How burdensome are taxes in Alaska? Not federal taxes but state and local taxes.
Each and every taxpayer will answer that question differently. It's a matter of how you are doing in the world, how you see the world -- and individual finances. Some people making $40,000 a year think they are overtaxed. Some people making $100,000 don't.
Plus, Alaska communities approach taxes differently. Some have higher property tax rates than others. Some have sales taxes while neighboring towns do not. For that matter, some individuals and businesses use large amounts of products that come with a tax -- gasoline, for instance. And if you live in a cabin on the Kantishna River, you probably are paying few state and local taxes at all -- and getting few services.
Nobody pays a state income tax.
Whatever the differing circumstances of individuals around the state, here in Anchorage there are some basic tax facts that are hard to ignore.
First, property taxes are in the upper 40 percent of what Americans pay in the largest cities in the 50 states and the District of Columbia. Anchorage ranked 19th in tax burden among these 51 cities, immediately behind Boise, Omaha and Atlanta, immediately ahead of Billings, Jackson, Miss., and New Orleans.
This is significant, not to be dismissed -- and the basis for an argument that Anchorage needs to diversify its municipal revenue sources. Although, please remember, that's not easy to do since local law requires 60 percent of the voters to approve new taxes.
At the same time, the total tax burden of folks in Anchorage is lower than in any of those 51 cities. A federal survey, reported in a Sunday Daily News story, demonstrated this.
Jacksonville, Las Vegas, and Cheyenne rank 48th, 49th, and 50th.
Anchorage is 51st.
The survey concluded that a home-owning family with a gross income of $75,000 would pay $2,679 in local taxes in Anchorage. That same family would pay $17,866 in state and local taxes in Bridgeport, Conn., the top-taxing community in the survey.
Beyond that, the family in Bridgeport does not receive an Alaska Permanent Fund dividend check. This year, the dividend is far greater than the local tax burden for that Anchorage family of four.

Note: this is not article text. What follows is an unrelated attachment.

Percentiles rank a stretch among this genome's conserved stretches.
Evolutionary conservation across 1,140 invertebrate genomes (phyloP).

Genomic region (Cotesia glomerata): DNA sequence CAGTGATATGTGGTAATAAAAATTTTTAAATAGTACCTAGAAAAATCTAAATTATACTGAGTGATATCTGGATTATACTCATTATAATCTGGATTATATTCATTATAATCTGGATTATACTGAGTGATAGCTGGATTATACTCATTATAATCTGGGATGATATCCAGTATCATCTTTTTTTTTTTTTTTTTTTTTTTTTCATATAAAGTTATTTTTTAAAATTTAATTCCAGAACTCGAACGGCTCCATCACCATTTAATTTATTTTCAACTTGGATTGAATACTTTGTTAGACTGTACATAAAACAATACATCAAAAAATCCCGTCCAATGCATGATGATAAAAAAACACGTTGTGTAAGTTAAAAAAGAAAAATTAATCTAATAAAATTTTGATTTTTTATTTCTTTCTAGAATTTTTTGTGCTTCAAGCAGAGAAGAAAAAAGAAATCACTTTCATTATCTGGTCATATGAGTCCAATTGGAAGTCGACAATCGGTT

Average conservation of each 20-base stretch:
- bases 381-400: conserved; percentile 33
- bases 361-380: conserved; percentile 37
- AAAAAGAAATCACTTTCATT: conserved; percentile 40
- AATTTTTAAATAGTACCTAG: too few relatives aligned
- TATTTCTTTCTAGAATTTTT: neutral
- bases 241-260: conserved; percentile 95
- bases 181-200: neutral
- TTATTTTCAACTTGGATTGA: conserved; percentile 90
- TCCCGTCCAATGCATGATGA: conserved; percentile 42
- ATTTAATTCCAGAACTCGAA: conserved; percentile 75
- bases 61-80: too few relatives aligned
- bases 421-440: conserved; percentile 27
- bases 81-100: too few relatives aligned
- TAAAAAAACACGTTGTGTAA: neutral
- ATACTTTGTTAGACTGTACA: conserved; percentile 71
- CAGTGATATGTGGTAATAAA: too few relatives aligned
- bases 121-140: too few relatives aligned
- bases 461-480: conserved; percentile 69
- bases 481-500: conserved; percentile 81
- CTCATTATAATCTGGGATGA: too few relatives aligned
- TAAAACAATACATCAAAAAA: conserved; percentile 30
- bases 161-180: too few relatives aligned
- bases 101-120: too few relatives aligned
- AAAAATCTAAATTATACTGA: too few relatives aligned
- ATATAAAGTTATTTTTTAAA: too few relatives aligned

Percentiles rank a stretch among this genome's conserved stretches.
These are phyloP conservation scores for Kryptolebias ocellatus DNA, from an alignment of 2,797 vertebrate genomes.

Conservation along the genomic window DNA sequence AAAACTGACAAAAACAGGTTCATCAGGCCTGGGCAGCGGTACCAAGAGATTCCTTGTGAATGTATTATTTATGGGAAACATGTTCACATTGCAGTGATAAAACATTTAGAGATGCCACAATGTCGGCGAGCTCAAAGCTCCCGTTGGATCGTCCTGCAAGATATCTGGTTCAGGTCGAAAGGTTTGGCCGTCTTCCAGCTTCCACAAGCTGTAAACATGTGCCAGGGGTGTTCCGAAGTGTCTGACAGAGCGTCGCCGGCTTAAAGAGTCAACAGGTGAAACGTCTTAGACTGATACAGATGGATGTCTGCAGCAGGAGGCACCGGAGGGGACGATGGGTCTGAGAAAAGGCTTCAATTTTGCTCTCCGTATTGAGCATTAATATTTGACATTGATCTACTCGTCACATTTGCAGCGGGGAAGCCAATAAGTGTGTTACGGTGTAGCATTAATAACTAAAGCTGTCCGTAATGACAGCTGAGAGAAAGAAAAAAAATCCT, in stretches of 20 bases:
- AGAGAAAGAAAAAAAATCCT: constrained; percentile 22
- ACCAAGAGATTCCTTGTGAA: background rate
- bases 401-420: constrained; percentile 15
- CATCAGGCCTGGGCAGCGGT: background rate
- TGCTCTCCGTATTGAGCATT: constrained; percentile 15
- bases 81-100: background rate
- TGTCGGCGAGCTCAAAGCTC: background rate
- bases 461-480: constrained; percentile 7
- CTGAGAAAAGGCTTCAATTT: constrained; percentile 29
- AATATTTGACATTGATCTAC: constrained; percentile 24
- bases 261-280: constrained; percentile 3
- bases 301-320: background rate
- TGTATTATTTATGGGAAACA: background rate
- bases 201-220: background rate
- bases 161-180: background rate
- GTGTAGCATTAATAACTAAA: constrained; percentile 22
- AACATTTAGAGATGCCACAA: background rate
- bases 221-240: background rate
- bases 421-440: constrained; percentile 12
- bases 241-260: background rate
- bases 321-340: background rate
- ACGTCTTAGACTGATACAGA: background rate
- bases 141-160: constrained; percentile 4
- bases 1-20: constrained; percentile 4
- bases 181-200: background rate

Daily News editors have heard stories from aggrieved callers about how they or someone they know has been ruined by tax. Undoubtedly, there are stories like this that are true, although the people involved must have had some degree of culpability, too.
But you can't run a city on anecdotes. And you can't build a tax system on anecdotes, either. There always will be a story of somebody who got a raw deal from the government. Or thinks they did.
The fact is: The total tax burden for Anchorage is the lowest among the 51 largest cities in 50 states and D.C. We are in good shape on taxes compared to other Americans -- if we are prepared to believe it.
Sure, inefficiencies exist in government. Money could be more wisely spent. But the tax cap initiative is not the answer. It will lower property taxes, all right -- and push Anchorage in the direction of an ugly, rinky-dink town where the streets are dirty, the libraries closed, and the schools inadequate.
Anchorage is a city of opportunity. People pay taxes, in part, to ensure that the opportunities, economic, social, and cultural, continue.
We trust that most people in Anchorage, after they have compared their situation to that of residents in other cities, will conclude this is a great place to live. And that the tax cap is a draconian, intemperate response posed to whatever legitimate concerns Alaskans have about their taxes and the future of the state.
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